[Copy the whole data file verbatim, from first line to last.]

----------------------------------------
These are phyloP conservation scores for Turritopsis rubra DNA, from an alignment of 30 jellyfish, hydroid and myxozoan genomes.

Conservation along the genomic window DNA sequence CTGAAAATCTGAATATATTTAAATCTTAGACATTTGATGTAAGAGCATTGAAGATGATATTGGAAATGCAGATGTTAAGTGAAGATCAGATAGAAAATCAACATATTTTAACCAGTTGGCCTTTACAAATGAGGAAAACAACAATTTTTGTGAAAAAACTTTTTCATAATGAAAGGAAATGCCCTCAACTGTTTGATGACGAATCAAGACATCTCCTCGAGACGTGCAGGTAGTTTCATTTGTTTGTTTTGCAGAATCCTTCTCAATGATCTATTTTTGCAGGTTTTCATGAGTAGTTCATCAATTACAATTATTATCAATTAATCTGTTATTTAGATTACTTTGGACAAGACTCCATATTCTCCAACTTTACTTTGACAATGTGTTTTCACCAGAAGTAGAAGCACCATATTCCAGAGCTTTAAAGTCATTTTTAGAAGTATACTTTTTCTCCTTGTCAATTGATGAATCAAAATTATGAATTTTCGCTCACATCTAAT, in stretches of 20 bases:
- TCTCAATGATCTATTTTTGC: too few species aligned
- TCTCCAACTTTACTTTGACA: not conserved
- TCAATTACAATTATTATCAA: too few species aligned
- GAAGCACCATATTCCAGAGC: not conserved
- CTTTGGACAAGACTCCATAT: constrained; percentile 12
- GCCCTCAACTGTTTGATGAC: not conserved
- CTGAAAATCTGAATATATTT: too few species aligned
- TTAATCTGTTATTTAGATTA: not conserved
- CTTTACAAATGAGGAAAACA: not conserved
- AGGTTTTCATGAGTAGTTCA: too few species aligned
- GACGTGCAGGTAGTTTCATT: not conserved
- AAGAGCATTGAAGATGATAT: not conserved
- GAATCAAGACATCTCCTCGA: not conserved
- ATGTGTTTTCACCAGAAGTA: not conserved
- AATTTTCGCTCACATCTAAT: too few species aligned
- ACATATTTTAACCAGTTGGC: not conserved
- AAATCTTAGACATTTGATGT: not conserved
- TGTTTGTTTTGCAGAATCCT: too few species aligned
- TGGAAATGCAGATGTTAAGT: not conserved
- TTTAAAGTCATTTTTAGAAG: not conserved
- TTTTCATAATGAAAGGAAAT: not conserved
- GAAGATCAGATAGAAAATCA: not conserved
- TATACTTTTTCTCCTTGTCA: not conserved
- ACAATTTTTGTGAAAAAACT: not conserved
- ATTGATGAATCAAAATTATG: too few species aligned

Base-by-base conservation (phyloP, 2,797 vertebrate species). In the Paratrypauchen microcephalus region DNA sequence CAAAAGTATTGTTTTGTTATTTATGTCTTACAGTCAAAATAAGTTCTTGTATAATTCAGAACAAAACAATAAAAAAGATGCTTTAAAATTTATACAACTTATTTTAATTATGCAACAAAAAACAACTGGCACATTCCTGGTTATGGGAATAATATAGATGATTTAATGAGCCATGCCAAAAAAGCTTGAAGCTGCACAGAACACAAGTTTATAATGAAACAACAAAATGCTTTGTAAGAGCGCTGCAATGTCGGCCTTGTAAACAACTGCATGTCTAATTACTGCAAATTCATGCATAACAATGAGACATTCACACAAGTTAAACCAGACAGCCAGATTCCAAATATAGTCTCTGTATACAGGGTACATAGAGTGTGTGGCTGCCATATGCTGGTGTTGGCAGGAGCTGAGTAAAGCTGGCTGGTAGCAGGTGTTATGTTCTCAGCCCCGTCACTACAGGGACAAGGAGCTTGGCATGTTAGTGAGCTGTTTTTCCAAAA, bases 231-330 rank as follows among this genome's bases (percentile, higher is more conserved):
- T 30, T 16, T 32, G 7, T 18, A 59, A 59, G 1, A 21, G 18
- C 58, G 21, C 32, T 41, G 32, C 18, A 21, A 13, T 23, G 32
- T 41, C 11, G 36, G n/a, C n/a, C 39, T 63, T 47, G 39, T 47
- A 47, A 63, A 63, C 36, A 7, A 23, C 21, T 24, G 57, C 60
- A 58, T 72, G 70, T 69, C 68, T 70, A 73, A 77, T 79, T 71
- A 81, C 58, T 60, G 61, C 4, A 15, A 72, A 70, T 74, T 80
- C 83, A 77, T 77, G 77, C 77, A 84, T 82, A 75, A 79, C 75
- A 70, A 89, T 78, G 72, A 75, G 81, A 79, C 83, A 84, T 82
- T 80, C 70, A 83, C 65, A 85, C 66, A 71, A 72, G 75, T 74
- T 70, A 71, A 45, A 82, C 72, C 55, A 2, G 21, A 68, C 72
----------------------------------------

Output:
These are phyloP conservation scores for Turritopsis rubra DNA, from an alignment of 30 jellyfish, hydroid and myxozoan genomes.

Conservation along the genomic window DNA sequence CTGAAAATCTGAATATATTTAAATCTTAGACATTTGATGTAAGAGCATTGAAGATGATATTGGAAATGCAGATGTTAAGTGAAGATCAGATAGAAAATCAACATATTTTAACCAGTTGGCCTTTACAAATGAGGAAAACAACAATTTTTGTGAAAAAACTTTTTCATAATGAAAGGAAATGCCCTCAACTGTTTGATGACGAATCAAGACATCTCCTCGAGACGTGCAGGTAGTTTCATTTGTTTGTTTTGCAGAATCCTTCTCAATGATCTATTTTTGCAGGTTTTCATGAGTAGTTCATCAATTACAATTATTATCAATTAATCTGTTATTTAGATTACTTTGGACAAGACTCCATATTCTCCAACTTTACTTTGACAATGTGTTTTCACCAGAAGTAGAAGCACCATATTCCAGAGCTTTAAAGTCATTTTTAGAAGTATACTTTTTCTCCTTGTCAATTGATGAATCAAAATTATGAATTTTCGCTCACATCTAAT, in stretches of 20 bases:
- TCTCAATGATCTATTTTTGC: too few species aligned
- TCTCCAACTTTACTTTGACA: not conserved
- TCAATTACAATTATTATCAA: too few species aligned
- GAAGCACCATATTCCAGAGC: not conserved
- CTTTGGACAAGACTCCATAT: constrained; percentile 12
- GCCCTCAACTGTTTGATGAC: not conserved
- CTGAAAATCTGAATATATTT: too few species aligned
- TTAATCTGTTATTTAGATTA: not conserved
- CTTTACAAATGAGGAAAACA: not conserved
- AGGTTTTCATGAGTAGTTCA: too few species aligned
- GACGTGCAGGTAGTTTCATT: not conserved
- AAGAGCATTGAAGATGATAT: not conserved
- GAATCAAGACATCTCCTCGA: not conserved
- ATGTGTTTTCACCAGAAGTA: not conserved
- AATTTTCGCTCACATCTAAT: too few species aligned
- ACATATTTTAACCAGTTGGC: not conserved
- AAATCTTAGACATTTGATGT: not conserved
- TGTTTGTTTTGCAGAATCCT: too few species aligned
- TGGAAATGCAGATGTTAAGT: not conserved
- TTTAAAGTCATTTTTAGAAG: not conserved
- TTTTCATAATGAAAGGAAAT: not conserved
- GAAGATCAGATAGAAAATCA: not conserved
- TATACTTTTTCTCCTTGTCA: not conserved
- ACAATTTTTGTGAAAAAACT: not conserved
- ATTGATGAATCAAAATTATG: too few species aligned

Base-by-base conservation (phyloP, 2,797 vertebrate species). In the Paratrypauchen microcephalus region DNA sequence CAAAAGTATTGTTTTGTTATTTATGTCTTACAGTCAAAATAAGTTCTTGTATAATTCAGAACAAAACAATAAAAAAGATGCTTTAAAATTTATACAACTTATTTTAATTATGCAACAAAAAACAACTGGCACATTCCTGGTTATGGGAATAATATAGATGATTTAATGAGCCATGCCAAAAAAGCTTGAAGCTGCACAGAACACAAGTTTATAATGAAACAACAAAATGCTTTGTAAGAGCGCTGCAATGTCGGCCTTGTAAACAACTGCATGTCTAATTACTGCAAATTCATGCATAACAATGAGACATTCACACAAGTTAAACCAGACAGCCAGATTCCAAATATAGTCTCTGTATACAGGGTACATAGAGTGTGTGGCTGCCATATGCTGGTGTTGGCAGGAGCTGAGTAAAGCTGGCTGGTAGCAGGTGTTATGTTCTCAGCCCCGTCACTACAGGGACAAGGAGCTTGGCATGTTAGTGAGCTGTTTTTCCAAAA, bases 231-330 rank as follows among this genome's bases (percentile, higher is more conserved):
- T 30, T 16, T 32, G 7, T 18, A 59, A 59, G 1, A 21, G 18
- C 58, G 21, C 32, T 41, G 32, C 18, A 21, A 13, T 23, G 32
- T 41, C 11, G 36, G n/a, C n/a, C 39, T 63, T 47, G 39, T 47
- A 47, A 63, A 63, C 36, A 7, A 23, C 21, T 24, G 57, C 60
- A 58, T 72, G 70, T 69, C 68, T 70, A 73, A 77, T 79, T 71
- A 81, C 58, T 60, G 61, C 4, A 15, A 72, A 70, T 74, T 80
- C 83, A 77, T 77, G 77, C 77, A 84, T 82, A 75, A 79, C 75
- A 70, A 89, T 78, G 72, A 75, G 81, A 79, C 83, A 84, T 82
- T 80, C 70, A 83, C 65, A 85, C 66, A 71, A 72, G 75, T 74
- T 70, A 71, A 45, A 82, C 72, C 55, A 2, G 21, A 68, C 72